YA

May’s FairyLoot Box – Warriors & Legends

My FairyLoot box arrived over the weekend and I was looking forward to seeing what was inside it. I don’t get a FairyLoot box every month (because of the cost and I have the naïve belief that it’ll give me more unread books on my TBR but I do that myself to be honest) but I had to get this month’s box because the theme, Warriors & Legends, sounded fab.

I think the box was really well put together and had a lot of cool stuff in it. There’s an exclusive blend of loose leaf green tea from The Tea Leaf Co – I don’t drink tea so no doubt I’ll be finding it a good home, but I do love the design on the container. I’ve become slightly addicted to candles lately so I love the box included one. There were two different candles you could’ve ended up with from In The Wick of Time, one called Flame and one called Mist. The Mist candle was in my box and I love the scent, it’s warm stone and woodsmoke and it’s a lovely subtle scent.

The box also included an exclusive wooden Lord of the Rings bookmark from Ink and Wonder, a pair of Celtic patterned socks, a metallic feather pen from Flora’s Wonder Emporium and a chapter sampler of Naondel by Maria Turtschaninoff which sounds like a feminist fairy-tale.

There were actually two books in this month’s box. The first is World Mythology in Bite-Sized Chunks by Mark Daniel, a cool introduction to different myths and legends from across the world. And the second was the main event – Flame in the Mist by Renée Ahdieh. I’ve heard so much about this book on social media over the past few months but never realised it was a Mulan-inspired story set in feudal Japan. Someone should’ve told me that and then it would’ve been right up my TBR! Flame in the Mist came with a signed bookplate, bookmark and a letter from the author and I do like how FairyLoot put the book in a little bag so it doesn’t get damaged on its journey in the post.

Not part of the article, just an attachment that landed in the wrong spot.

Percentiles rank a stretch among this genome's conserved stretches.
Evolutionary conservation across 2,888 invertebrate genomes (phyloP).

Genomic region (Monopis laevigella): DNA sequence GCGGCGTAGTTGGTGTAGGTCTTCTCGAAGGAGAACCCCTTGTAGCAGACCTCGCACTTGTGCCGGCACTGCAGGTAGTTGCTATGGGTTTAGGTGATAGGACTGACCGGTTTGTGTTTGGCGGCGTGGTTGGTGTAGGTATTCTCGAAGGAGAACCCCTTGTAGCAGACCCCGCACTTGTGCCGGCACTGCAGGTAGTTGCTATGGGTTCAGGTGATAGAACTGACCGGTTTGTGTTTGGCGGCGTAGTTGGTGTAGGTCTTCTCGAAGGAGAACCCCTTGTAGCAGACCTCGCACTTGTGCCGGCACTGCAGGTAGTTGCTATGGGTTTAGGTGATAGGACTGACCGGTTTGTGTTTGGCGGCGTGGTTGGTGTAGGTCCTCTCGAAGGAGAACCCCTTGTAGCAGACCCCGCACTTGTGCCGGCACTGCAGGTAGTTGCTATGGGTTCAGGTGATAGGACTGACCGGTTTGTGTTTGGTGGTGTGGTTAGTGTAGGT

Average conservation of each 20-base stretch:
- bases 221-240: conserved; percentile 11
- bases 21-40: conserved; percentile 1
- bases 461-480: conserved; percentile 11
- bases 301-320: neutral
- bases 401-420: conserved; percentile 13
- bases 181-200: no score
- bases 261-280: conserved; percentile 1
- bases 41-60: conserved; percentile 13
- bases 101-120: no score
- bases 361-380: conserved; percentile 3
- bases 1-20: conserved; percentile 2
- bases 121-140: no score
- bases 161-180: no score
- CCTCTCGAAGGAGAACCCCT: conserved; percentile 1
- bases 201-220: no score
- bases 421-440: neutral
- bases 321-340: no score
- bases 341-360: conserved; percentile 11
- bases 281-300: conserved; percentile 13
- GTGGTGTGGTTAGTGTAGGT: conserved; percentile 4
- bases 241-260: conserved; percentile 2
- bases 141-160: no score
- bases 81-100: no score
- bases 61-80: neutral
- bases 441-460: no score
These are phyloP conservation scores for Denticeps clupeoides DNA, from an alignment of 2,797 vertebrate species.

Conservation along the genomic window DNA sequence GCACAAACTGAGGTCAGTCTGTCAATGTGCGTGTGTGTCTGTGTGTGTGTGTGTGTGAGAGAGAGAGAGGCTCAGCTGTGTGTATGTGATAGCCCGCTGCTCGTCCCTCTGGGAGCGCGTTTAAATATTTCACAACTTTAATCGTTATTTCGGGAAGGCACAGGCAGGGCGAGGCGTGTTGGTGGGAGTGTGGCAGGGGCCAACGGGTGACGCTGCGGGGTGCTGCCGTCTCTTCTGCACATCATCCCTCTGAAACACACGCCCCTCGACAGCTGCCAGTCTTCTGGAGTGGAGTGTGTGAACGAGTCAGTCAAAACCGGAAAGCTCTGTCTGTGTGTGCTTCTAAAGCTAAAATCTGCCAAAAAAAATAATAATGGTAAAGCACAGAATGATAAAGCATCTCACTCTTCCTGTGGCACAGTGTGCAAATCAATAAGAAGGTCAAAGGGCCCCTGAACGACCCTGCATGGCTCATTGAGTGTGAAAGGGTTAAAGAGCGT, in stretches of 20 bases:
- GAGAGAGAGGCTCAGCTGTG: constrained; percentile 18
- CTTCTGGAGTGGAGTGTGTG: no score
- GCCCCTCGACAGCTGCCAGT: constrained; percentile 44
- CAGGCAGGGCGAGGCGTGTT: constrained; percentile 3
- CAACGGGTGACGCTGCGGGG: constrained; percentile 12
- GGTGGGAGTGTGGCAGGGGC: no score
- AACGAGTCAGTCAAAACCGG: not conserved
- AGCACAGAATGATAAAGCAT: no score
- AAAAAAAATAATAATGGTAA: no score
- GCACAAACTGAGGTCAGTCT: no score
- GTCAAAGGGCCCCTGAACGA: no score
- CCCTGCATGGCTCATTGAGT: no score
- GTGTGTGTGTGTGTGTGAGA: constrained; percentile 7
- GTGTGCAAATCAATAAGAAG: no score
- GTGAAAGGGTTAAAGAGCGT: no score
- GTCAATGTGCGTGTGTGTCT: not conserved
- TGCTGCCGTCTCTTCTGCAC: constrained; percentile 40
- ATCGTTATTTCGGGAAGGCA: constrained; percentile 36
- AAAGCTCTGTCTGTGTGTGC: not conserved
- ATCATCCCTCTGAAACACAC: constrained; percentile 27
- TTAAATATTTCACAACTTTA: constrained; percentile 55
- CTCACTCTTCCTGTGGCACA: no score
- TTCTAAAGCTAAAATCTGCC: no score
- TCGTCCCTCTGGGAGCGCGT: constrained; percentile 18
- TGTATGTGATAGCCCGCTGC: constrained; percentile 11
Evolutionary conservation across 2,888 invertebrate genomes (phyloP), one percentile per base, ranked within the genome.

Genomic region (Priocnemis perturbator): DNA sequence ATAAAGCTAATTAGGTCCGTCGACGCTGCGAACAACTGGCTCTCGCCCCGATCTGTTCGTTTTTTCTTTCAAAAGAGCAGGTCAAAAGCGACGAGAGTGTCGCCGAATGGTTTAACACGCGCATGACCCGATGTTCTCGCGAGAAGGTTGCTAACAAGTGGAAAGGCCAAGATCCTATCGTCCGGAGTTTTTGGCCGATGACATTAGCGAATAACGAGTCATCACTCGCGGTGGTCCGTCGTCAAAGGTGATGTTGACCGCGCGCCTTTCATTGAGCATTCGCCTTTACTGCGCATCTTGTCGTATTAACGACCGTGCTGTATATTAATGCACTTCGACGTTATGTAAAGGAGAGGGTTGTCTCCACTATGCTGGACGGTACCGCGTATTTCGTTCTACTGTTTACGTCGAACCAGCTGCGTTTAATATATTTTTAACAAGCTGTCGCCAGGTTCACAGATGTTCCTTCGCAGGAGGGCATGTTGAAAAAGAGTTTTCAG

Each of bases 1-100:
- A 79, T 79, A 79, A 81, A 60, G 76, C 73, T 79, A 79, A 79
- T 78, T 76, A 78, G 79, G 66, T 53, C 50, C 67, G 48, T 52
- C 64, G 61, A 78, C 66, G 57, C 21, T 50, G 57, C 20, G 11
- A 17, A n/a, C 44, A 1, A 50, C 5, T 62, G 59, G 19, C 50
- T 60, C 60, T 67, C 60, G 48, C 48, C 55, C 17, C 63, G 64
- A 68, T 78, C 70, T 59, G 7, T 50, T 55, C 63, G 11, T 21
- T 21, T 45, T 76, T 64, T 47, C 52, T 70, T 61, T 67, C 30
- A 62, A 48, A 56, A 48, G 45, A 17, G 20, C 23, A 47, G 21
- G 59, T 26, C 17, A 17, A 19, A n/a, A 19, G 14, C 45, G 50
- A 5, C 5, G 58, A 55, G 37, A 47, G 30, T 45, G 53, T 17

I do like FairyLoot boxes. They always feature cool things that are to a high quality and stuff books that I wouldn’t normally get myself but nearly always enjoy. Next month’s theme is Elementalists and I think there’s still some boxes left if you’re quick.

May’s OwlCrate Box: Comic Explosion

I ordered my second OwlCrate recently because the theme, Comic Explosion, was just my sort of thing. OwlCrate is a YA subscription service based in America and it’s the shipping costs of $20 that makes it a box that I pick and choose when to get it. I have to say I was very surprised at how quickly it arrived on my doorstep. Especially as I received an email at lunchtime today saying it was on its way and I could track it, I click on the tracking number and see it had arrived at 11am! Turns out the email might have been a bit delayed and my box was actually posted last Monday – still, it was an excellent surprise to come home to.

If your May OwlCrate box has yet to arrive – beware spoilers below! (more…)

REVIEW: The Hate U Give by Angie Thomas

Sixteen-year-old Starr lives in two worlds: the poor neighboured she grew up in and the posh high school she attends where she’s one of two black kids there. The uneasy balance between the two is shattered when Starr is the only witness to the fatal shooting of Khalil, her unarmed best friend, by a police officer. Now if Starr speaks up it could destroy her community, and it could get her killed.

Starr witnesses a terrible crime and you’re right there with her as she goes through the stages of grief. She’s so strong and brave but she doesn’t always feel that way. You feel her pain and anger but you also can understand her parents who just want to keep her safe – whether that means speaking out about what happened or keeping it a secret. I loved Starr and her family. Her parents are kind of #relationshipgoals and parenting goals really, they both may have made mistakes in the past but they love each other and their children and will do anything to make life better for them.